In Hinduism, the religious and moral law governing individual and group conduct. It is treated in the dharmasutras, the oldest collection of Hindu laws, and in the compilations of law and custom called the dharmashastras. In Buddhism, dharma is the universal truth common to all individuals at all times, and it is regarded as one of the primary sources of Buddhist doctrine and practice. In Jainism, dharma signifies moral virtue as well as the eternal life force.

Philosophically looking ….

Dharma: (Sanskrit = Carrying or Holding) In Buddhism, the factors of existence. Originally not so much an ethical concept as one of cosmological theory, dharma bears some relationship to the Greek logos, meaning the principle or law governing the universe, and in particular the cycles of rebirth. It became associated with the teachings of the Buddha and the sphere of temporal (non-religious) duty and custom and from here is extended to cover aspects of character that make up a personality. As in the ethics of Kant, it is also associated with concern for others as extensions of oneself. This ethical notion of dharma is prominent in the Buddhist contribution to Hindu thought.

Western understanding of Dharma ….

Dharma: In Hinduism, dharma is the doctrine of the religious and moral rights and duties of each individual; it generally refers to religious duty, but may also mean social order, right conduct, or simply virtue. Sacred law is the codification of dharma, and Hinduism itself is also called Sanatana Dharma [the eternal dharma]. In Buddhism, dharma has two distinct meanings: it refers to religious truth, namely Buddhist teaching as the highest truth; it is also used as a technical term to denote a constituent element of experience, or any existing thing or phenomenon. is a multivalent term of great importance in Indian philosophy and religions. In a Hindu context, it means one’s righteous duty, and a Hindu’s dharma is affected by a person’s age, class, occupation, and gender. In modern Indian languages it can be equivalent simply to religion, depending on context. The word dharma translates as that which upholds or supports, and is generally translated into English as law.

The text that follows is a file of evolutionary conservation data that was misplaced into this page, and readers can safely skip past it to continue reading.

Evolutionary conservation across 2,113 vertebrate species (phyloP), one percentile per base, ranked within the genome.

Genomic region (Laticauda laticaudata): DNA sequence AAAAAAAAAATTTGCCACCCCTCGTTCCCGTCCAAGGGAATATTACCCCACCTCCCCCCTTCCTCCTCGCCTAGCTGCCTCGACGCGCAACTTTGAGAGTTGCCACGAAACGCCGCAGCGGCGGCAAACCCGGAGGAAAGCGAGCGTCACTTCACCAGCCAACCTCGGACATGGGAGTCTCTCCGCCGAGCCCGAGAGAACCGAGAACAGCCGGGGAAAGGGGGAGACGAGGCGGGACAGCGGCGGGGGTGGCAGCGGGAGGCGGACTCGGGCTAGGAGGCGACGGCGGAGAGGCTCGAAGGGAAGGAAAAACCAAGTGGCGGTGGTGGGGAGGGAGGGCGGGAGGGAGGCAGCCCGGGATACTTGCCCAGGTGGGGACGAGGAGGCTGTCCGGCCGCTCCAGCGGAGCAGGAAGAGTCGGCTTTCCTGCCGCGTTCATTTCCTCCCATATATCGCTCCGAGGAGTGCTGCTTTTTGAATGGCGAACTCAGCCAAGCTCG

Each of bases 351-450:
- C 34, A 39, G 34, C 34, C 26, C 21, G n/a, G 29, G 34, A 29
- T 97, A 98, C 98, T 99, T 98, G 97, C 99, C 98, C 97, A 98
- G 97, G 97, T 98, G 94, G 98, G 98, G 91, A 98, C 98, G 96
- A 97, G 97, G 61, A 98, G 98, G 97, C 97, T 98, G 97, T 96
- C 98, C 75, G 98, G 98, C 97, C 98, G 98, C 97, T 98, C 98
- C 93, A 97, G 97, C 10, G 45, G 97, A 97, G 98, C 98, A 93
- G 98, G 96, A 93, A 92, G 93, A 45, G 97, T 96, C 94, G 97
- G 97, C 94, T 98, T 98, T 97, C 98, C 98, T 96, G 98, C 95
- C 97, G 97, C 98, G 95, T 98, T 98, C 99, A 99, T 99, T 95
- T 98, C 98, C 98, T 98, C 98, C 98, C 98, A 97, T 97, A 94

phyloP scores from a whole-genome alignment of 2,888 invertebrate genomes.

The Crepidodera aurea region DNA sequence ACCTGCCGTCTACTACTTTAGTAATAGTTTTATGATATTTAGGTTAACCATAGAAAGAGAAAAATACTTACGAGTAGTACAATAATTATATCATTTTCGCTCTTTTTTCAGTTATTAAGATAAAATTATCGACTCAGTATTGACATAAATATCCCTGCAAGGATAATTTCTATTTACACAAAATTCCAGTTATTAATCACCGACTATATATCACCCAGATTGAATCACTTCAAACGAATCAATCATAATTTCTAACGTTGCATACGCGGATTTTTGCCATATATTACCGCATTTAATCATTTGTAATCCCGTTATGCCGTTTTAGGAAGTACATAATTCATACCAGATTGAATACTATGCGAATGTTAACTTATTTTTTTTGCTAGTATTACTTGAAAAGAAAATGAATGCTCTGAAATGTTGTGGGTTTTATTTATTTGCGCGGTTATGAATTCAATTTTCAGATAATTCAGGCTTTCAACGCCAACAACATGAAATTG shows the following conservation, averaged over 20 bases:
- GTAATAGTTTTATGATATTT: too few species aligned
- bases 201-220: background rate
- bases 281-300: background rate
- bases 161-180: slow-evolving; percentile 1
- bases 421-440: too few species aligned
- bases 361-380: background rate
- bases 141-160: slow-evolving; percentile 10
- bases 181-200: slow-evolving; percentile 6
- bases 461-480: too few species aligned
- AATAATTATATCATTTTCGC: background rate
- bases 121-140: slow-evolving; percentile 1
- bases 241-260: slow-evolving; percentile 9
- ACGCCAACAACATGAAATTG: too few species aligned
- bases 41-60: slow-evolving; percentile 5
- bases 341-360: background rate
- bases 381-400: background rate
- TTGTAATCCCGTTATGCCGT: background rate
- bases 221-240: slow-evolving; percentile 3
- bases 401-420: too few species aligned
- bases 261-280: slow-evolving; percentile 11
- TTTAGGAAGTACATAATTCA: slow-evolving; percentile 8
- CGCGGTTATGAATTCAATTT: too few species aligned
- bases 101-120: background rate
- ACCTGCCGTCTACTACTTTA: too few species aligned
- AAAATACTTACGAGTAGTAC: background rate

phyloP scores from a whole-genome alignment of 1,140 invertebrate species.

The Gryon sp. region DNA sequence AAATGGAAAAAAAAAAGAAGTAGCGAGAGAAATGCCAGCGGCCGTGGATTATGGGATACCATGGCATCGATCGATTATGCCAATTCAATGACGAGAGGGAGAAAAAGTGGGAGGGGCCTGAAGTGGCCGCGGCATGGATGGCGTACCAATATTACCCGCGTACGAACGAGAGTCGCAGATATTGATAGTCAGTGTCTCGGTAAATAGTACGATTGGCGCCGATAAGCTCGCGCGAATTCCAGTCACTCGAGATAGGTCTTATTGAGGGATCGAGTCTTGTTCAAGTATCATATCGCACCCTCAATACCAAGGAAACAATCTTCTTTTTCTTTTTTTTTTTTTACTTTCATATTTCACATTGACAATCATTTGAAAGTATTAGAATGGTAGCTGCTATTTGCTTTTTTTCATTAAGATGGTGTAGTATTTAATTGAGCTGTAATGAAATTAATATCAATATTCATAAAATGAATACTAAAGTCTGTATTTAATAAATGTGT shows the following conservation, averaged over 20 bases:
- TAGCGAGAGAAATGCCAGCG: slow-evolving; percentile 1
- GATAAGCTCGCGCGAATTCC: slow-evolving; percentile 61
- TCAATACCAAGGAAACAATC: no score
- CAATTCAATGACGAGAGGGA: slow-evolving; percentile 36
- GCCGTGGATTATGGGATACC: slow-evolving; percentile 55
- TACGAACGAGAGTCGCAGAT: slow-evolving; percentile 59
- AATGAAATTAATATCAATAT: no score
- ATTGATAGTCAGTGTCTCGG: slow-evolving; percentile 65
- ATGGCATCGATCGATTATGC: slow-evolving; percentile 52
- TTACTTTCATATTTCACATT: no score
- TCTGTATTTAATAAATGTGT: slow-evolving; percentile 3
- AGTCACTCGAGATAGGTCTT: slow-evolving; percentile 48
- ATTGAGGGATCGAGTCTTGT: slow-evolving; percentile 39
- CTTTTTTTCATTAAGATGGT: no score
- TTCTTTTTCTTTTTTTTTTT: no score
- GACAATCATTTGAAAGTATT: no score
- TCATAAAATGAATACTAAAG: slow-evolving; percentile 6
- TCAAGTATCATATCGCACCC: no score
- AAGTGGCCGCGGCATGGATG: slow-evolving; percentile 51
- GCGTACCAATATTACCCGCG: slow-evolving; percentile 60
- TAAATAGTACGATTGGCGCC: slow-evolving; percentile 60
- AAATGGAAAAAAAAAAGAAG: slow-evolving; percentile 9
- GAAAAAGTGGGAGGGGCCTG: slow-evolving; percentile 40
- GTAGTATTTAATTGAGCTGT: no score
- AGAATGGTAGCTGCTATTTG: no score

According to the various Indian religions, such as Hinduism, Buddhism, Jainism, and Sikhism, beings that live in accordance with Dharma proceed more quickly toward Dharma Yugam, Moksha or Nirvana (personal liberation). The antonym of dharma is adharma meaning unnatural or immoral.

In traditional Hindu society, dharma has historically denoted a variety of ideas, such as Vedic ritual, ethical conduct, caste rules, and civil and criminal law. Its most common meaning however pertains to two principal ideals: that social life should be structured through well-defined and well-regulated classes (Varnas), and that an individual’s life within a class should be organized into defined stages (Aashramas).

Dharma also refers to the teachings and doctrines of the founders of Buddhism and Jainism, the Buddha and Mahavira. In Buddhist philosophy, dhamma or dharma is also the term for Phenomenon.

To simplify all the above to bring it into the realm of understanding of common man …

Dharma = The original all encompassing and governing law to be voluntarily obeyed by all –ie- anything & everything created by God in all universes! The violation of this law is what leads to the consequences dictated by another law called “Karma” at least on planet earth!

M. S.  Raghavan Ayyangar.

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About MSR

I am a Healthcare products manufacturer & exporter and also a healthcare counselor. The areas of my interest include Spirituality, Philosophy, Science, Engineering, Humanities, History and Sports.

Posted on May 29, 2010, in Ethics, Politics and Justice, Miscellaneous, Religion and Spirituality and tagged , , , , , , , , , , , , , , , , , . Bookmark the permalink. 1 Comment.

  1. I have been asked to clarify my summary at the end of my blog on Dharma – as it sounds too complicated to understand – thus failing in its purpose. I apologize for the same and clarify as follows.

    Dharma = The way anything “IS” = The way it should “BE” = The way it should “DO”
    Karma = Consequences of “Being & Doing” now, reflecting & influencing in the future.

    MSR Ayyangar